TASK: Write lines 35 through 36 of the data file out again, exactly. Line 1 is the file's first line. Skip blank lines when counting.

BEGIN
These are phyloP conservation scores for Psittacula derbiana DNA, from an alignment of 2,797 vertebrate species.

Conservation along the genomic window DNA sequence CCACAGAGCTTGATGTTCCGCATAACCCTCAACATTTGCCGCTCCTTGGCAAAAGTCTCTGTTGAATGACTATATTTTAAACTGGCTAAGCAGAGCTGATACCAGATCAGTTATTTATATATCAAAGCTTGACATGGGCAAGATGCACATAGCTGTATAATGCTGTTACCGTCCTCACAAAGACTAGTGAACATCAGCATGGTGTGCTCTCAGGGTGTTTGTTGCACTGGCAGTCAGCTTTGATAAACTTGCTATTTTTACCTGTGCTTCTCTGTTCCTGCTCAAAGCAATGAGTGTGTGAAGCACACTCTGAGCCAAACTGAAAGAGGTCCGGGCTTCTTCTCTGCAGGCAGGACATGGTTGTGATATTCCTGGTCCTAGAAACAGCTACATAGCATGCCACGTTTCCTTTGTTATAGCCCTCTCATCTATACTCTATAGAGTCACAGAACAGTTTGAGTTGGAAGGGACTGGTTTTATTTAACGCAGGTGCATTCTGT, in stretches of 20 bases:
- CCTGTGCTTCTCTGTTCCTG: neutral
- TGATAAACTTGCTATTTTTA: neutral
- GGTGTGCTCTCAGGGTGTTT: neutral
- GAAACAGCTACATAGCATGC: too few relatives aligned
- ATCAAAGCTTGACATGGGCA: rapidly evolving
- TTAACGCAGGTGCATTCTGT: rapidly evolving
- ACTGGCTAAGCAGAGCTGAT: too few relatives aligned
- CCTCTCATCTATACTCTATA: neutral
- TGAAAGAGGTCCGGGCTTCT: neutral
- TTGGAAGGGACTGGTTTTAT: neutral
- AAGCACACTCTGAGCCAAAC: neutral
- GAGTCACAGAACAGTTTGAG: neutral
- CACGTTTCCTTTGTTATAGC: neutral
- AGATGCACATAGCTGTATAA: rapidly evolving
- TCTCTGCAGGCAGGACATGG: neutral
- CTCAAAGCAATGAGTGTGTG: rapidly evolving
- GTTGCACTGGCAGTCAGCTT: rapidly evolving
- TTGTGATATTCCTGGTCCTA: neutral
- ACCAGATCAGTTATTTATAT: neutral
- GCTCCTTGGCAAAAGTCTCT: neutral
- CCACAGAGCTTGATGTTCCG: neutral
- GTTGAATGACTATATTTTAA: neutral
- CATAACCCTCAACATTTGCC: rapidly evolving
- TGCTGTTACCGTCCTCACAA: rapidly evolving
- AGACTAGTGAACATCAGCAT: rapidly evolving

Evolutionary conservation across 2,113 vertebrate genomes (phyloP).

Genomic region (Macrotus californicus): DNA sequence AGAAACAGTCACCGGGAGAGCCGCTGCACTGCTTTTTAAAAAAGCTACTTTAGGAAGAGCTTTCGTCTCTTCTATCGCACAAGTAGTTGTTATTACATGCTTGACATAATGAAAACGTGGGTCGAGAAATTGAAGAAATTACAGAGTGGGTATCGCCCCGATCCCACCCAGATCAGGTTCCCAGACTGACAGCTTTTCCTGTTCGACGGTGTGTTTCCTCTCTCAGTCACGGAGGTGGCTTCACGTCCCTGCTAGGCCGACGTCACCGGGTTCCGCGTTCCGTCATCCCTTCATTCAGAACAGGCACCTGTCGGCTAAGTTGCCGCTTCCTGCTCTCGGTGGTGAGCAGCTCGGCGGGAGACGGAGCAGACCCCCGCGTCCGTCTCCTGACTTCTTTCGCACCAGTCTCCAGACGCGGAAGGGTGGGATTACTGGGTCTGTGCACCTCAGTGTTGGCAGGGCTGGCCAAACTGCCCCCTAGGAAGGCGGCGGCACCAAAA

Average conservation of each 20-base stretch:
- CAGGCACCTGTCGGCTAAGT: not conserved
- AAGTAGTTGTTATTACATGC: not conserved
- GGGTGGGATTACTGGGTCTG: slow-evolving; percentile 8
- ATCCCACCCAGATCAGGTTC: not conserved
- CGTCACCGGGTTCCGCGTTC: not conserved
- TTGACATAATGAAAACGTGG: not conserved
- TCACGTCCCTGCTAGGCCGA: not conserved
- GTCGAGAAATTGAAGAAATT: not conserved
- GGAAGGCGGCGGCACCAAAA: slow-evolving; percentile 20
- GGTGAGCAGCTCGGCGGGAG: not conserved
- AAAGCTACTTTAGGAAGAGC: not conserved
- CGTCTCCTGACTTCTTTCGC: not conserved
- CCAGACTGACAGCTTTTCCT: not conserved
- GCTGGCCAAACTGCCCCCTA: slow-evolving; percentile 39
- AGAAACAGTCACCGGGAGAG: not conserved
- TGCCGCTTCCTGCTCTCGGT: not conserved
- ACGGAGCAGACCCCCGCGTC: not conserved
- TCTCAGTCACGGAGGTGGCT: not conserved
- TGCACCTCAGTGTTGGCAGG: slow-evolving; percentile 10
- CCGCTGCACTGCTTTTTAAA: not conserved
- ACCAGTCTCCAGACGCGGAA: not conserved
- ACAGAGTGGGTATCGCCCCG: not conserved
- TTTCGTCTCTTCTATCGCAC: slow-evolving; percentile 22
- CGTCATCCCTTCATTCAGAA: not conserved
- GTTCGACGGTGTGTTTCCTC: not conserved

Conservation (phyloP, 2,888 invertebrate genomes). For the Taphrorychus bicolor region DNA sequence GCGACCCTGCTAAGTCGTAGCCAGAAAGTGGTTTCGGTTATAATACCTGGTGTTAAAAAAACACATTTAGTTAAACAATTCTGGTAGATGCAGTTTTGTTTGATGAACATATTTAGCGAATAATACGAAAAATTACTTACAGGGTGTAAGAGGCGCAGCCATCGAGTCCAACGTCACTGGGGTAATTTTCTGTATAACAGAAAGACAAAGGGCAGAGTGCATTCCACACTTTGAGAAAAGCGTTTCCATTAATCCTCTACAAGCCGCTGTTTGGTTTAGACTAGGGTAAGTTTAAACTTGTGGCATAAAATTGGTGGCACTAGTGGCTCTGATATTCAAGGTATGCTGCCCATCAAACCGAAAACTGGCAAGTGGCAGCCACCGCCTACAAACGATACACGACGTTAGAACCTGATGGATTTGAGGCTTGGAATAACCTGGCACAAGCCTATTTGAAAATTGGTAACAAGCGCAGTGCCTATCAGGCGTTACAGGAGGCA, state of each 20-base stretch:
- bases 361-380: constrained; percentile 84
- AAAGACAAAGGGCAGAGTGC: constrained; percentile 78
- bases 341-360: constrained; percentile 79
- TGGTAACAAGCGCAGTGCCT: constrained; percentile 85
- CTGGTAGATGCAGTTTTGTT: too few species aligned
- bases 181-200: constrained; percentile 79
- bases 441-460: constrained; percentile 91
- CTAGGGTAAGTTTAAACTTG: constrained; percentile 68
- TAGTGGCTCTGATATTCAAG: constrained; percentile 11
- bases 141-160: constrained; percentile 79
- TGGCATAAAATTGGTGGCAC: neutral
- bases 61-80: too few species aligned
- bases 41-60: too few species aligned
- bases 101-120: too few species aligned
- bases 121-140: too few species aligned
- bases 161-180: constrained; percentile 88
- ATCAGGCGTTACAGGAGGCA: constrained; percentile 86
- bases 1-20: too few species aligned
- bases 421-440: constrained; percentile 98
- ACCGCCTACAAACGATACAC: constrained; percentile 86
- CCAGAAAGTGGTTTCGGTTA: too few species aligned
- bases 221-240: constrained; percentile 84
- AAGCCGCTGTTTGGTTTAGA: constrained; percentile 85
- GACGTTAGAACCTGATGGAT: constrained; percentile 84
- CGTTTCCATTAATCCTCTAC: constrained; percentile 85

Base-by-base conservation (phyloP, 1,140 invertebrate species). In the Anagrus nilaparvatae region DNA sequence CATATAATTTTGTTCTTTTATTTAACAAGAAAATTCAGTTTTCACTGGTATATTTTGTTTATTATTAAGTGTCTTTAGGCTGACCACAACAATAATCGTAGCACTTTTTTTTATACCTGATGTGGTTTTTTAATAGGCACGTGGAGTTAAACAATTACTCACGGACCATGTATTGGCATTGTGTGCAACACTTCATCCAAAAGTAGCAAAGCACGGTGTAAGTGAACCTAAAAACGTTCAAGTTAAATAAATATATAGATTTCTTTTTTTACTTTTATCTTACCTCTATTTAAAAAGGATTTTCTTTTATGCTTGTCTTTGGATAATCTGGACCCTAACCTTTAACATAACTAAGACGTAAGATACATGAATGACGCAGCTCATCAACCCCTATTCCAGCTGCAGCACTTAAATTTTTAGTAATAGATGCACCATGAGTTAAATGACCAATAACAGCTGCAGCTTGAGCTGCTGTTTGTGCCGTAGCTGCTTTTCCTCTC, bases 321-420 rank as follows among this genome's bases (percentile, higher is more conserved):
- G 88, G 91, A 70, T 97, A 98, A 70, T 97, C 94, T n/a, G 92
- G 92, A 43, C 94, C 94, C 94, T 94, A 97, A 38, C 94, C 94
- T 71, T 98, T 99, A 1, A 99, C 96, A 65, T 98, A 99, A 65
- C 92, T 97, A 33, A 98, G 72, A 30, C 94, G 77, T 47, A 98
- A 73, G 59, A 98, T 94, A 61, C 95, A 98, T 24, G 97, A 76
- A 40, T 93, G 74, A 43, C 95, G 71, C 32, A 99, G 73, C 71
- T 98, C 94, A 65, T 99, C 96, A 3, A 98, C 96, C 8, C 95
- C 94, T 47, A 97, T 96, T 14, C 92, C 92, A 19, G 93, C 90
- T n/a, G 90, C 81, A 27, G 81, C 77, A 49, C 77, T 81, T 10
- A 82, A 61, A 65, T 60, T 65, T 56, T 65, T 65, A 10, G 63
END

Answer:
- CGTCACCGGGTTCCGCGTTC: not conserved
- TTGACATAATGAAAACGTGG: not conserved